BUSINESS

Telecom companies’ Q4 performance low, but better than expected

By Won Ho-jung
  • Published : Jan 11, 2018 - 16:41
  • Updated : Jan 11, 2018 - 16:41
South Korea’s three major telecom companies are expected to announce low fourth-quarter performances due to government-mandated reductions in plan rates but with less damage than initially feared, according to industry reports Thursday.

According to tracking firm FnGuide, local analysts expected fourth-quarter revenues from the three major telecom companies to total nearly 13.5 trillion won ($12.6 billion), down approximately 0.1 percent from the fourth quarter of last year. 

(123rf)

Starting in mid-September, SK Telecom, KT Corp. and LG Uplus increased the monthly discount on telecom plans from 20 percent to 25 percent following a decision by the Ministry of Science and ICT. The discount is available to users who opt for a two-year binding contract instead of accepting a subsidy on the price of their handsets.

Despite initial fears, the change did not seem to have a large impact on revenue because a large proportion of new users were focused on high-end handsets such as the Galaxy Note S8 and the iPhone X. These users usually opt for higher rate plans.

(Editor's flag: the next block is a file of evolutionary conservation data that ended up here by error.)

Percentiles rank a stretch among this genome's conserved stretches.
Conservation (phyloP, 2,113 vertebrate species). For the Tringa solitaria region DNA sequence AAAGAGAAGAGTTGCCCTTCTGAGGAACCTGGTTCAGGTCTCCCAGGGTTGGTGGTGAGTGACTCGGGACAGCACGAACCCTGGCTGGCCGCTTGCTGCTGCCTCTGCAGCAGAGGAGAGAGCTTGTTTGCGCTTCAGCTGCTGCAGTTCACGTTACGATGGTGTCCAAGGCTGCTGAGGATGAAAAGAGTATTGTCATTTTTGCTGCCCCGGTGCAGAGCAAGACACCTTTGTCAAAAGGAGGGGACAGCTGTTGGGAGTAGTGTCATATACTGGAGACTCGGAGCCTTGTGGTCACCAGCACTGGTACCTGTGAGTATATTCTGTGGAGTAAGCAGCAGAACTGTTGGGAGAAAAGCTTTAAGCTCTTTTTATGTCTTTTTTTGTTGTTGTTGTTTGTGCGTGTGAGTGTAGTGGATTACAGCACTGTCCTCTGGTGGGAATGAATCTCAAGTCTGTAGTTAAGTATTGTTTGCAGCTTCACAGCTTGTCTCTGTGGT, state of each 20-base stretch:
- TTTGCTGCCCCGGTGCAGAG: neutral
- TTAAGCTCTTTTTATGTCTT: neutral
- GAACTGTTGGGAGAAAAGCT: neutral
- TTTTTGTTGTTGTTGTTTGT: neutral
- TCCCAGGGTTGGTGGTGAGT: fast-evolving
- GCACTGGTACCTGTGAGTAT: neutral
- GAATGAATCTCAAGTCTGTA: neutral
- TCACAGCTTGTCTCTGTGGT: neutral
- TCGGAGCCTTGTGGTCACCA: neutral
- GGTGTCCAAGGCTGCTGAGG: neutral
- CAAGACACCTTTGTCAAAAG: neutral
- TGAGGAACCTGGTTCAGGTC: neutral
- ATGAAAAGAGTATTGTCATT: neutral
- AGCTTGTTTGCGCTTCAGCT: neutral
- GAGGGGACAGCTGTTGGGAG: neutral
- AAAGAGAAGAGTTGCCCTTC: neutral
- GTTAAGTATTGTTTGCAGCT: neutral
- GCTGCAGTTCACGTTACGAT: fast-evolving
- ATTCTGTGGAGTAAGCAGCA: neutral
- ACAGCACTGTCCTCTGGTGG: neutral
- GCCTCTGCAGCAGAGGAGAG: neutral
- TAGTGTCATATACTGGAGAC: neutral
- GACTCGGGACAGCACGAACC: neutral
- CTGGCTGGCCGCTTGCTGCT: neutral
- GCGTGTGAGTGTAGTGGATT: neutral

“Although sales in December are expected to fall slightly, sales in November surged thanks to the release of new models from the Galaxy and iPhone lines. Marketing costs for the three main companies are expected to fall 7 percent relative to the third quarter,” wrote Kim Hong-sik of Hana Financial Investment.

SK Telecom is expected to reach 4.5 trillion won in revenue in the fourth quarter, with 378 billion won in operating profit. KT is forecast to reach 5.9 trillion won in revenue, with 266 billion won in operating profit. LG Uplus is set to reach about 3.1 trillion won in revenue, with 199 billion won in operating profit.

LG Uplus is the only company of the three that is expected to have a good fourth quarter, thanks to its draw of high-plan subscribers to its IPTV business. In addition, LG Uplus’ restructuring of its data plans, including a double data plan released in November, is helping to curb revenue cuts from the government’s rate plan discounts, according to analyst Jeong Ji-soo of Meritz Securities.

By Won Ho-jung (hjwon@heraldcorp.com)


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